Album Review: Anarchy My Dear

22 April 2012 | 11:15 am | Daniel Cribb

It may be early days, but as far as pop-punk records go, Anarchy, My Dear has strong potential to end up the best in its genre for 2012

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The intention of this album, as frontman Max Bemis describes in a slightly wanky way, is to convey the band's love for anarchy via thought-provoking, idiosyncratic lyrics. Anarchy, My Dear sounds great, but in no way does it comes across as Bemis hoped. The 11 tracks on this record don't have any upfront or obvious connections with one another, which kind of defeats the purpose of a concept album. Slightly gritty vocals and the odd mention of corporations on one or two songs is as close to anarchy as it gets – if nothing else, the idea made for some decent artwork.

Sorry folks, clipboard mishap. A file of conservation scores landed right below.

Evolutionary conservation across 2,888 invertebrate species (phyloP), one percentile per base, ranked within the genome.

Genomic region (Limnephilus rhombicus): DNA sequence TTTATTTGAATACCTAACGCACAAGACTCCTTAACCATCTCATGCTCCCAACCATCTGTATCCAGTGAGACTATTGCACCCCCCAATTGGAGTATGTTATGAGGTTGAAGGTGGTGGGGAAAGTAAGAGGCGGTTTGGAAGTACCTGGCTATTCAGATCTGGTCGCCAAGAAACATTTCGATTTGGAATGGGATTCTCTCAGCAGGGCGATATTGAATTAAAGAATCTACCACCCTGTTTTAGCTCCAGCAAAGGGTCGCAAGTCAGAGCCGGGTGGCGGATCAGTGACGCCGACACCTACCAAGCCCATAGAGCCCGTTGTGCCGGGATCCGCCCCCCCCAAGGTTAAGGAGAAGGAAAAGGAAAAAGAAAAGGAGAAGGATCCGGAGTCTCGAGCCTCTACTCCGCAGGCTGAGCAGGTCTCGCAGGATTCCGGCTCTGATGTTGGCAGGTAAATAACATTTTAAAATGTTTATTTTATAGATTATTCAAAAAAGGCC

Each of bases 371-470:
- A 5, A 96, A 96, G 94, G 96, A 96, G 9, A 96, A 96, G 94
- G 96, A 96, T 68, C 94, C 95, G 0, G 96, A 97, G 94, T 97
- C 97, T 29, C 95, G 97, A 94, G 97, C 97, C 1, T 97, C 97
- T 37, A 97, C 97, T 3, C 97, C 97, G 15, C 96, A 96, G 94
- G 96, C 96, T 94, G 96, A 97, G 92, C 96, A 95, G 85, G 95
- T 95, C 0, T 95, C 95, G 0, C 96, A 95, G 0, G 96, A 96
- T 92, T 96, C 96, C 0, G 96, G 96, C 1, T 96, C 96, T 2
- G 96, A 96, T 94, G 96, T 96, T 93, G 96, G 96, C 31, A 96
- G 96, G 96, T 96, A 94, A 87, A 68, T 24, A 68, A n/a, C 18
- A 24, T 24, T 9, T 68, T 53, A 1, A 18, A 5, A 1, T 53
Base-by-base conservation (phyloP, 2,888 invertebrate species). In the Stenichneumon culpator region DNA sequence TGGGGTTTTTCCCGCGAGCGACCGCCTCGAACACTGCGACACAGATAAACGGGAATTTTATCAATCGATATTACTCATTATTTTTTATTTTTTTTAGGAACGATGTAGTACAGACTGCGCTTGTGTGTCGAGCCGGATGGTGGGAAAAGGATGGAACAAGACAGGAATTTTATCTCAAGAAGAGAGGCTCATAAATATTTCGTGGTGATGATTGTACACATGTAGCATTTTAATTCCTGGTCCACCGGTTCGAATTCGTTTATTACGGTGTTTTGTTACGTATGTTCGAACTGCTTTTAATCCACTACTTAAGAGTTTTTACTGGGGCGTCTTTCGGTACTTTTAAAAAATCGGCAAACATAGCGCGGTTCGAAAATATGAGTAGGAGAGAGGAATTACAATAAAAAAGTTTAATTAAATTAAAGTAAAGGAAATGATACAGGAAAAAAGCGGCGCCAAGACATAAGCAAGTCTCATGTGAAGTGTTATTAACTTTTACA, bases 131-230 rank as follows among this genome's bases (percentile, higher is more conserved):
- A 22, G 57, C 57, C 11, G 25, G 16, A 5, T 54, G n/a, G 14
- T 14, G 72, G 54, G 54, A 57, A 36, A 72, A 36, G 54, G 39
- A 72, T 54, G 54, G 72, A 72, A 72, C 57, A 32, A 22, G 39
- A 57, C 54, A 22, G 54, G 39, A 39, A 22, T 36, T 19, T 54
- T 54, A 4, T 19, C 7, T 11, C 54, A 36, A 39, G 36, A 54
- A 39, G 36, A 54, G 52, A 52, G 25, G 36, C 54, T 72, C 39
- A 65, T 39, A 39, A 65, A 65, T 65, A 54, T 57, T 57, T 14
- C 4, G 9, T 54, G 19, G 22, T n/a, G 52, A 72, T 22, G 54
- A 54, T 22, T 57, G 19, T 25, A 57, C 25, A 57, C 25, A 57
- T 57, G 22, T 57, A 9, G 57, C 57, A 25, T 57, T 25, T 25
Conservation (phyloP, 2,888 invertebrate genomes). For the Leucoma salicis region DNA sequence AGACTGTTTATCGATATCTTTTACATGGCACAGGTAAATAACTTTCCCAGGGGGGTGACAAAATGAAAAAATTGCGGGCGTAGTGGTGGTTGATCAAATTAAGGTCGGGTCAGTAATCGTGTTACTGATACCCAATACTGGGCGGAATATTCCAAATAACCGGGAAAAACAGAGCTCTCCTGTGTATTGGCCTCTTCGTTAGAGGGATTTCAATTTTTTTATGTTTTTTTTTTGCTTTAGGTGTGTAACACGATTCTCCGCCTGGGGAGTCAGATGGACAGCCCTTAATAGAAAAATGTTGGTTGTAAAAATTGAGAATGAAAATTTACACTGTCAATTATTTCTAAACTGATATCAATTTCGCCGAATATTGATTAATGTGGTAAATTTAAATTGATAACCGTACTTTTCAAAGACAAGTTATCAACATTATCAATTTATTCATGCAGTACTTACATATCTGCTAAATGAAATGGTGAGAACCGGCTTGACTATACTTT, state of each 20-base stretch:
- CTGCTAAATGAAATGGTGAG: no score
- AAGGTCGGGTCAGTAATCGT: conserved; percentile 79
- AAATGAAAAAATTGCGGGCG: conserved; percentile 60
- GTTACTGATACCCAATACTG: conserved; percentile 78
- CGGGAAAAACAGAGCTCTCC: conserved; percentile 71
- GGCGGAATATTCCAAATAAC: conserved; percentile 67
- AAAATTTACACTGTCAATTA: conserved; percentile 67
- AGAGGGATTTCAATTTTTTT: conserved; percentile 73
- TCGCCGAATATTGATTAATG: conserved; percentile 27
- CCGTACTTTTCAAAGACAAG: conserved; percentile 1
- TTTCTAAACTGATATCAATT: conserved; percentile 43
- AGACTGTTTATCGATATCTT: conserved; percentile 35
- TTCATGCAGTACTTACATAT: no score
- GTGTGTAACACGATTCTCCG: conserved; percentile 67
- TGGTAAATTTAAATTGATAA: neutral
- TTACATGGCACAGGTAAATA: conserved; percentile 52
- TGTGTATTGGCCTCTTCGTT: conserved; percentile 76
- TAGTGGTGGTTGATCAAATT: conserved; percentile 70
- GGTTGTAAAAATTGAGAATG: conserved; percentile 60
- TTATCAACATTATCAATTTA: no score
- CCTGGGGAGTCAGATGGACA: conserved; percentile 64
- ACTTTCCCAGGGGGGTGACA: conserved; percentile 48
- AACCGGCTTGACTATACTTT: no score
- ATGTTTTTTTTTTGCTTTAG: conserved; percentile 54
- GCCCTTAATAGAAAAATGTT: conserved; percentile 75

The other problem Say Anything's fourth studio album has, and this is a fault on the side of the engineers, is the dynamics between quiet and heavy sections aren't distinct enough. A quiet verse that builds up into a powerful chorus isn't as effective when Bemis' softer singing is the same level as his yelling. With that said, both of these problems aren't too detrimental to the overall feel and flow of the album.

On a more positive note, the songwriting and instrumentation on this record is carefully thought out which results in very few moments of boredom. Say Anything have taken conventional pop-punk and fine-tuned it into something unique by drawing from a wide range of other genres. It may be early days, but as far as pop-punk records go, Anarchy, My Dear has strong potential to end up the best in its genre for 2012. Just don't expect a flawless flow.